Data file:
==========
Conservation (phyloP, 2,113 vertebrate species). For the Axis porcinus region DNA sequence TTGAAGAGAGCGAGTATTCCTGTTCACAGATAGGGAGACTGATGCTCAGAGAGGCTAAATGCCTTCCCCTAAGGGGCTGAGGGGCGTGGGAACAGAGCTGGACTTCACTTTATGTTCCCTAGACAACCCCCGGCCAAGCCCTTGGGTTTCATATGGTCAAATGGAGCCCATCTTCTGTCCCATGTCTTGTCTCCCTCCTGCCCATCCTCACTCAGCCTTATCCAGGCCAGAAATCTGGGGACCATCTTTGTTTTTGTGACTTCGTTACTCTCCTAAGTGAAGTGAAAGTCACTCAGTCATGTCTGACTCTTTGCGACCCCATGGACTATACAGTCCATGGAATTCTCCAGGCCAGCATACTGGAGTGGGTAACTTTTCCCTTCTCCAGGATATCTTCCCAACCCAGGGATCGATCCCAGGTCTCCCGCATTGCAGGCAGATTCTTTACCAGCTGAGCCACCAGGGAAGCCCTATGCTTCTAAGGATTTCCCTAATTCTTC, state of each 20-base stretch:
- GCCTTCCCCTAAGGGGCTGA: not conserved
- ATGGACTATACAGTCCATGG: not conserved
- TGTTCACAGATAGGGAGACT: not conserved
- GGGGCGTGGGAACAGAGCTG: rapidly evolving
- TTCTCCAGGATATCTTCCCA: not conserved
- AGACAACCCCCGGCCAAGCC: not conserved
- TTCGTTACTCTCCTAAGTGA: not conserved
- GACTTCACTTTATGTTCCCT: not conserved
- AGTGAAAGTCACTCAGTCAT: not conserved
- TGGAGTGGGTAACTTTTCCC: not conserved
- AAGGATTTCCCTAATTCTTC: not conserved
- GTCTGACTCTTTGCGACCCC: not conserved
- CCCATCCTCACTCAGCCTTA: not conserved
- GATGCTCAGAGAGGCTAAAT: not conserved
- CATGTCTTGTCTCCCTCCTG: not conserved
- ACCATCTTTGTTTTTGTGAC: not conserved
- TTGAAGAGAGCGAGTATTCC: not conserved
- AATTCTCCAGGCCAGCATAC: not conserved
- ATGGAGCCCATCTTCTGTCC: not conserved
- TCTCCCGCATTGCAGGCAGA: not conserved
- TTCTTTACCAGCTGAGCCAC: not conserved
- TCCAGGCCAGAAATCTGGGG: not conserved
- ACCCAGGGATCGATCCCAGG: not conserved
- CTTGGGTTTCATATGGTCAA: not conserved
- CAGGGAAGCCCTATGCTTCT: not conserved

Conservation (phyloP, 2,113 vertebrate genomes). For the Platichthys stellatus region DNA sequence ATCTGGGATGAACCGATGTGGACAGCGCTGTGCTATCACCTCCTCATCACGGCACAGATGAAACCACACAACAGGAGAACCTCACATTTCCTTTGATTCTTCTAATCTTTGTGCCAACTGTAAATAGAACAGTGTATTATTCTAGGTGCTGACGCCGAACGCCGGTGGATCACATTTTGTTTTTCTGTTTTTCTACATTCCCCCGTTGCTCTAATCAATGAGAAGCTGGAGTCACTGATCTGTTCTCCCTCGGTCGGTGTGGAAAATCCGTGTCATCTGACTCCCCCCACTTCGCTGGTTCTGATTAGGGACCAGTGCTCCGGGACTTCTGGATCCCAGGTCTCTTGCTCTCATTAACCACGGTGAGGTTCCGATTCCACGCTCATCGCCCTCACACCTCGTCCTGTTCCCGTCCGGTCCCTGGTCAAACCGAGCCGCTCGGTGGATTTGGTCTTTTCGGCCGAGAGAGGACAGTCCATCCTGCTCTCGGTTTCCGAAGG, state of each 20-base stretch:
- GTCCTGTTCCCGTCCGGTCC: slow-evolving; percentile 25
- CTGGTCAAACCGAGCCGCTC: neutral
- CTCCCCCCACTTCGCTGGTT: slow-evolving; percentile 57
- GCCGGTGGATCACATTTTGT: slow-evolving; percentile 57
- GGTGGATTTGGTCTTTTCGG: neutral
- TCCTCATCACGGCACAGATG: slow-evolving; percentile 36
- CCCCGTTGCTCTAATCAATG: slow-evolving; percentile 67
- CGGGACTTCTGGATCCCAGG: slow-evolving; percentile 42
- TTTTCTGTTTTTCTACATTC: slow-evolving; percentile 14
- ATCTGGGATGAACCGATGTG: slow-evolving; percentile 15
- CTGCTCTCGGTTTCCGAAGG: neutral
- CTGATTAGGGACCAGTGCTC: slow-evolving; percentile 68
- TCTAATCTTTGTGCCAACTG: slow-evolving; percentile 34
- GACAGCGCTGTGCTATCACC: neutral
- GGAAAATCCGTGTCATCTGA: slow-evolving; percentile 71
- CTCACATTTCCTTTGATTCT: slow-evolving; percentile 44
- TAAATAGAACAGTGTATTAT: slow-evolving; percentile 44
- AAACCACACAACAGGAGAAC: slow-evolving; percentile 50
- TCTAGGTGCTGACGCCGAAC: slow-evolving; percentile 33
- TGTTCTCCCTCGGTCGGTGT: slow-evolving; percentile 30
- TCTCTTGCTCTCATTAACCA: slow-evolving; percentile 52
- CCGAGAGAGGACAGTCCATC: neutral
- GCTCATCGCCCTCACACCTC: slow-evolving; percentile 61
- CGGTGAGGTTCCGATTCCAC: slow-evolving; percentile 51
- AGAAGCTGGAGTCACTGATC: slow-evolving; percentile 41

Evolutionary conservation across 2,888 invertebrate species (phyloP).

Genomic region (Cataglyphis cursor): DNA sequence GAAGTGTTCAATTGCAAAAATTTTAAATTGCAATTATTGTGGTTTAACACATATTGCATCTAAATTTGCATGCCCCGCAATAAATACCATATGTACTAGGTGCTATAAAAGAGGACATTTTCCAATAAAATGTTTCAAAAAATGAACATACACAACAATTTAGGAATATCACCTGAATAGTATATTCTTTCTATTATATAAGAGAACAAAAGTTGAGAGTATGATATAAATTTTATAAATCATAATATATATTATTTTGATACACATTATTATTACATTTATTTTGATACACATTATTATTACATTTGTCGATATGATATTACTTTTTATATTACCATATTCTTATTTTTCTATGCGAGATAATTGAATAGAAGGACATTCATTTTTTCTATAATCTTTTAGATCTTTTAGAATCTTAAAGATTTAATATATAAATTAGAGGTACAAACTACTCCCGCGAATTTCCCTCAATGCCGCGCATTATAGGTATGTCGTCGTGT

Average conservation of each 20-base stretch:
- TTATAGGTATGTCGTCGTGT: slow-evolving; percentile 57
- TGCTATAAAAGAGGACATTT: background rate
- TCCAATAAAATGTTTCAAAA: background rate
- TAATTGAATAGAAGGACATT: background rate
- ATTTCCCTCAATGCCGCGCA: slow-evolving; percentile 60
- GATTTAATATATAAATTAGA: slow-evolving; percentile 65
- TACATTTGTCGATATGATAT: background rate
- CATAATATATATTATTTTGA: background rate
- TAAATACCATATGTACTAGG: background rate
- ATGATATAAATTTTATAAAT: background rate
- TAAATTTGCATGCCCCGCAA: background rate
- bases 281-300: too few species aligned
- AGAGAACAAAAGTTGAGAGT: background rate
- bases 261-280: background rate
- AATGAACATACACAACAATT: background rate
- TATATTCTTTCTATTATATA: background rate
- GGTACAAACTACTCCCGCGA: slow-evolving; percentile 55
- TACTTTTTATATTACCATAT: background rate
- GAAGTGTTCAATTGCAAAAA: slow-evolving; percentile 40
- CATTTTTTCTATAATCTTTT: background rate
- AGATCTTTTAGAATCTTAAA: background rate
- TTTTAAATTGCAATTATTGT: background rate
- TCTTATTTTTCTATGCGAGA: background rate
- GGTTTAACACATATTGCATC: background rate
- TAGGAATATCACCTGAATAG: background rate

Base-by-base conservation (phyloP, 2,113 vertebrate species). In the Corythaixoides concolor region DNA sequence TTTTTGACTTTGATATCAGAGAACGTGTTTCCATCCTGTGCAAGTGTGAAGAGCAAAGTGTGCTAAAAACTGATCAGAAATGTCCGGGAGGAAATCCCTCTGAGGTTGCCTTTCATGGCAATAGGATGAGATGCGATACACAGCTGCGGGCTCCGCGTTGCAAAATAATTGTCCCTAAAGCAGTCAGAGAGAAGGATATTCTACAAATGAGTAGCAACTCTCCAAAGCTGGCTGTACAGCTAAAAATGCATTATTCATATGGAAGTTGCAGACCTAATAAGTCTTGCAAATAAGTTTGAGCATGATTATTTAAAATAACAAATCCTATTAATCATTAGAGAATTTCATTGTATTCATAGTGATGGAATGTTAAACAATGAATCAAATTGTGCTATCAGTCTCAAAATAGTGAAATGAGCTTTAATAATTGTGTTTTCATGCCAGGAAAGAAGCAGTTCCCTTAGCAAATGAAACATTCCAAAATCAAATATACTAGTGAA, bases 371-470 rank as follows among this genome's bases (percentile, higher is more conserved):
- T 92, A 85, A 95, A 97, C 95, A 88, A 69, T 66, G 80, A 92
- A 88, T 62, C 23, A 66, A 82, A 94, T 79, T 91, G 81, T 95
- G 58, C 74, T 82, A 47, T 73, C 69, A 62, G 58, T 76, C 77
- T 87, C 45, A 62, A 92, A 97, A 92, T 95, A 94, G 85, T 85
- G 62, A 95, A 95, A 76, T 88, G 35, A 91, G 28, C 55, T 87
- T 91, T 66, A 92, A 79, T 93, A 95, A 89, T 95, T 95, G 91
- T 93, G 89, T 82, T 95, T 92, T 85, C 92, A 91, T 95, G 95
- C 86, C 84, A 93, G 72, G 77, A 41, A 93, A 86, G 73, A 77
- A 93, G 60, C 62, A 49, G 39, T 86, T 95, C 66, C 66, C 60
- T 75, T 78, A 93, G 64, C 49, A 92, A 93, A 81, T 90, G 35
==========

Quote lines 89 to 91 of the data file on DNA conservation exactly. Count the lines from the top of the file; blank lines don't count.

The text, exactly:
- C 86, C 84, A 93, G 72, G 77, A 41, A 93, A 86, G 73, A 77
- A 93, G 60, C 62, A 49, G 39, T 86, T 95, C 66, C 66, C 60
- T 75, T 78, A 93, G 64, C 49, A 92, A 93, A 81, T 90, G 35